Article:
Linda experienced a lot of push to reopen after the fire. She’s excited to give her old customers another opportunity to do business with her, and to meet a new generation of customers as well. Part of the reason for her reopening is because of how much she enjoys the Potterville community. Although owning and running the store does give her something to do during retirement, it just simply brings her joy to be interacting with the Potterville people again. Opening Saturday’s Shoppe was more than just something to do with her time; it’s been a return of a missing joy.
Linda wants readers to know that she does her best to have competitive prices, and to have a variety of items. She has furniture, jewelry, dining sets, and even clothing. She and her husband are also active in keeping new items coming into the store. She wants her returning customers to see new options every time they come to the store.
Saturday’s Shoppe is only open two days a week, Thursdays and Saturdays, 11 a.m. to 4:30 p.m. in downtown Potterville. Linda will always be present during those times, and she welcomes customers new and old.
To learn more about Linda and Saturday’s Shoppe, Linda can be reached at (517) 393-1793.

Eaton Rapids

Eaton Rapids

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Eaton Rapids

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Arts Council the newest addition to Eaton Rapids Quality of Life Board

Every city, large or small, needs its own art. Whether it’s the Motor City, or the Island City, art is what provides a community with a healthy distraction, an adoration for what’s beautiful, and a unifying centerpiece that everyone can call their own. The Eaton Rapids Quality of Life Board is doing what it can to give the Island City an array of community projects through the work of various subcommittees like the River Recreation Committee, Parks Development Committee, Northwestern Park Committee, and the Youth Teen Initiative. The newest, and fully active, subcommittee is the Eaton Rapids Arts Council.

“If you build it they will come,” said Christopher Sebastian, chairman of the new arts council. “Anything that can attract emotion from individuals can be good for a community. If there’s an attraction that peaks interest people will come check it out. Anything that can develop foot traffic is great for a community.”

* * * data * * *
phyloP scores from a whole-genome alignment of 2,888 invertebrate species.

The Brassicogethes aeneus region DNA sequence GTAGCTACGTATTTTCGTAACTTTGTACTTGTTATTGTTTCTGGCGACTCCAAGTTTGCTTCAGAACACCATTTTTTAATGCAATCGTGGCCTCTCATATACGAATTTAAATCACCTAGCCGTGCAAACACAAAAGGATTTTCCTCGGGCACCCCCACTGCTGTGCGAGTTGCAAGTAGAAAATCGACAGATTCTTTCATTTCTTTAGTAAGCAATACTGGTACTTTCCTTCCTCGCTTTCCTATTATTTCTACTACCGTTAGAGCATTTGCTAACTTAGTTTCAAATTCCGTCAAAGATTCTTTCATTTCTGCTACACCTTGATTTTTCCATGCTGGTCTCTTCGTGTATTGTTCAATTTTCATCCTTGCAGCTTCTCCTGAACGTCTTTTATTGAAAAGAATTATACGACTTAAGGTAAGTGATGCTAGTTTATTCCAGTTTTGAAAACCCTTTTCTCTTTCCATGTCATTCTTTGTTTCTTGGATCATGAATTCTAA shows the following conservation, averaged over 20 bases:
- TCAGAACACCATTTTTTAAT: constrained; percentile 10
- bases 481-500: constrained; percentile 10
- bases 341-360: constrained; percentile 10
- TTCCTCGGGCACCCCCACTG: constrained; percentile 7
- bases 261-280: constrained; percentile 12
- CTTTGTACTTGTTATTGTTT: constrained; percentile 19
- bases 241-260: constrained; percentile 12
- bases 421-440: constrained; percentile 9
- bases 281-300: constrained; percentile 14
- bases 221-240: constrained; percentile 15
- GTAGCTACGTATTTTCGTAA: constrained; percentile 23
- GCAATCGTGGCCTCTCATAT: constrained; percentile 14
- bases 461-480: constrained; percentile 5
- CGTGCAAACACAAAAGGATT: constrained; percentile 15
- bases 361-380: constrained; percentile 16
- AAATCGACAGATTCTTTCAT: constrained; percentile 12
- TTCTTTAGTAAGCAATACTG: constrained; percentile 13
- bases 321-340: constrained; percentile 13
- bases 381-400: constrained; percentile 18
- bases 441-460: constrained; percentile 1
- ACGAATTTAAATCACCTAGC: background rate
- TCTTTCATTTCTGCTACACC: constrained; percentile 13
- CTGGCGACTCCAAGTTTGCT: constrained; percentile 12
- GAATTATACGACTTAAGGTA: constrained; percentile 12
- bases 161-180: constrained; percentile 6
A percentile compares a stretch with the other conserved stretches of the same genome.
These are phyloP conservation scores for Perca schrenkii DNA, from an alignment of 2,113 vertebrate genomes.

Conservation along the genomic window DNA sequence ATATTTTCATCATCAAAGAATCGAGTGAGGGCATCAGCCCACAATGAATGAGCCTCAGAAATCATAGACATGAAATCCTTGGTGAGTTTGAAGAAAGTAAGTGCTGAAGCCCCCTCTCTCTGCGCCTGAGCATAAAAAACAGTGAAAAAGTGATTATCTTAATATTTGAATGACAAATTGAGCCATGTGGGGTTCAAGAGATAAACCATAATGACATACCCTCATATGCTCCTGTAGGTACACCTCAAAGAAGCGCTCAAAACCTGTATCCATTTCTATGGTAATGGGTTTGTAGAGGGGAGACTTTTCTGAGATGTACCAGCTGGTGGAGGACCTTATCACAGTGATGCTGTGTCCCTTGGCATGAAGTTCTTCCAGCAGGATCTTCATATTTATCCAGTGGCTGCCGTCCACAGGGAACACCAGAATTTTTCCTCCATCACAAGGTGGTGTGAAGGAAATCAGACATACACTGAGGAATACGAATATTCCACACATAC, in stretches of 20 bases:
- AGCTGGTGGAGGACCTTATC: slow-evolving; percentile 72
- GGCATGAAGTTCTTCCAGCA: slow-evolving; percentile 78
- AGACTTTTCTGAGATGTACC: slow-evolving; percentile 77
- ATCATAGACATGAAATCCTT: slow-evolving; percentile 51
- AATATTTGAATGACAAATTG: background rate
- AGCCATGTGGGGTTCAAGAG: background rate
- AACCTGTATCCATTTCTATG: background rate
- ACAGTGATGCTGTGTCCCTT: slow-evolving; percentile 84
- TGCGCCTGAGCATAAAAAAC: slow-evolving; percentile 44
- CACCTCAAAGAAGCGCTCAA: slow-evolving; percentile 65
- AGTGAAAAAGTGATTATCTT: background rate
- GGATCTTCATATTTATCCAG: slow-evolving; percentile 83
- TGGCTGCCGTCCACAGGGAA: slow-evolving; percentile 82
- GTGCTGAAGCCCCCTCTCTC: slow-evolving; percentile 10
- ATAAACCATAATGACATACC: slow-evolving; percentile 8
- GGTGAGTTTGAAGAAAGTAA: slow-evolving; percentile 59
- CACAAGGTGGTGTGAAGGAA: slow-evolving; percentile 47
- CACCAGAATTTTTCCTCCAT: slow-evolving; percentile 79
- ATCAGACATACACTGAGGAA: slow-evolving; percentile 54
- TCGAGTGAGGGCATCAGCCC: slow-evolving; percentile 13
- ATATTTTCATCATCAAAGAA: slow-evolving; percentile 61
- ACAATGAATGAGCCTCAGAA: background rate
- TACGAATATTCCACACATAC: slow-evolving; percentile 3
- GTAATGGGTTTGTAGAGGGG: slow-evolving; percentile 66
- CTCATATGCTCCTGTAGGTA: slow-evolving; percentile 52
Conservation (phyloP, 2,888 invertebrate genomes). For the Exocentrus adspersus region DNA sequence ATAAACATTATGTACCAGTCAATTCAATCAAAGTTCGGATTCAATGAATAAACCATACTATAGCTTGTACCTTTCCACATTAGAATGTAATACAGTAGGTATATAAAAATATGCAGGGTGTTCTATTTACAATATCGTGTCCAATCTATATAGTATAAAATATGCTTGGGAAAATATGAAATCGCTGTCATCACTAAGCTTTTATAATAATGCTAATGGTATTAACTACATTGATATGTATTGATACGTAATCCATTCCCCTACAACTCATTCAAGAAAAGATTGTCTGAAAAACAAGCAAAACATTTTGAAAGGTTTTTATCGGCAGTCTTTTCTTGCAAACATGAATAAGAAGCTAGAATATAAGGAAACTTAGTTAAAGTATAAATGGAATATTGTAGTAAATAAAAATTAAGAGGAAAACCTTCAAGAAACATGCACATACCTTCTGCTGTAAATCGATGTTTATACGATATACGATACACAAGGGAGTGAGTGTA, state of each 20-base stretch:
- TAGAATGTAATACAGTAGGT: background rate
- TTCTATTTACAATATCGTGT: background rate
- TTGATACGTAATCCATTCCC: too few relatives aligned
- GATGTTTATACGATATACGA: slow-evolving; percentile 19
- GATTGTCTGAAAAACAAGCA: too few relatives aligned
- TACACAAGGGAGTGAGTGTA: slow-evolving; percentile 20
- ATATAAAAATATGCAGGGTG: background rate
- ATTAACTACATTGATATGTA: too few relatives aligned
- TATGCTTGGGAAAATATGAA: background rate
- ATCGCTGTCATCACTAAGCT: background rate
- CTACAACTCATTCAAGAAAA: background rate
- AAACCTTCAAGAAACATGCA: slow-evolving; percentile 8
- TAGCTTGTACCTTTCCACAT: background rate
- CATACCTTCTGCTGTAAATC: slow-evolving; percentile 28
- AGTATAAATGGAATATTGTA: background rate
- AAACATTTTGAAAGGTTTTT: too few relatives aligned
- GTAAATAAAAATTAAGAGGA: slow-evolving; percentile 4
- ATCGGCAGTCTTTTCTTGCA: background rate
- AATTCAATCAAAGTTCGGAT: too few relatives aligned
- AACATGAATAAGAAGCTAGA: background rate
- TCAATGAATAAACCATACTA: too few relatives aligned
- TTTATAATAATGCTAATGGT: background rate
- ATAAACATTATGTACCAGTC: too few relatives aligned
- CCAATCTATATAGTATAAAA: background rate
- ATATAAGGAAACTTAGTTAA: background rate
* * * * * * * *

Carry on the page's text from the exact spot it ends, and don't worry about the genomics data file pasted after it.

The arts council was established to evaluate the assets and blank spaces in the Eaton Rapids downtown, and pinpoint areas where visual art could be displayed. Although to date the arts council has only gathered three times, the four-to-five person council has already selected a few front-running ideas for potential art projects. It’s too early to say which ideas will come to action, according to Sebastian, but the ideas keep coming.

“There’s a lot of opportunity and a lot of creative people, it’s just connecting the two,” Sebastian said. “Just by doing some small things we could make Eaton Rapids a cool place to come to.”

The positive impact of an art rich community is immeasurable, according to Sebastian. From creating more tourist traffic, to providing a community’s youth an outlet for creativity, cities that cultivate a love and respect for art prosper.

“It makes the community better for everyone,” Sebastian said. “In school I took every art class I could possibly take. Young people may not have interests in typical academia, but art is a good way to express yourself.”

Sebastian studied graphic design and graphic arts at Lansing Community College and Siena Heights University. He is just one of the creatives to partake in the arts council brainstorming. Visual artists have the unique ability to look at a blank space and imagine dozens of possibilities of murals, portraits, landscapes, and more. Simple brick walls become faces of famous and local icons. An open street corner can suddenly have an abstract statue dedicated to a local cause or community figure.

“There’s a lot of blank spaces and walls throughout Main St. that could be used to display,” Sebastian said.

Along with brainstorming potential projects and areas for display, the arts council is evaluating the local talent that could contribute and shape the esthetic of Eaton Rapids. In doing so the council is trying to discover how Eaton Rapids will shape its own esthetic, as opposed to imprinting one not representative of the city.

“We want to stick with local and mid-Michigan artists,” he said.

The arts council and the other Quality of Life Board subcommittees are looking for more enthusiastic volunteers.

“Each committee of the Quality of Life Board is limited, but as a whole they can do a lot. We don’t just want to attract interest in community, but attract participation,” Sebastian said. “We’re always looking for interested people.”

Readers interested in volunteering with the arts council are welcome to attend arts council meetings the second Wednesday of each month at City Hall, starting at 6 p.m. To learn more about other ways to be involved with Quality of Life Board subcommittees, contact Quality of Life Director Troy Stowell at Eaton Rapids City Hall at (517) 663-8118, or by email tstowell@cityofeatonrapids.com.

Sunfield

Sunfield

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Mulliken

Mulliken

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Dimondale

Dimondale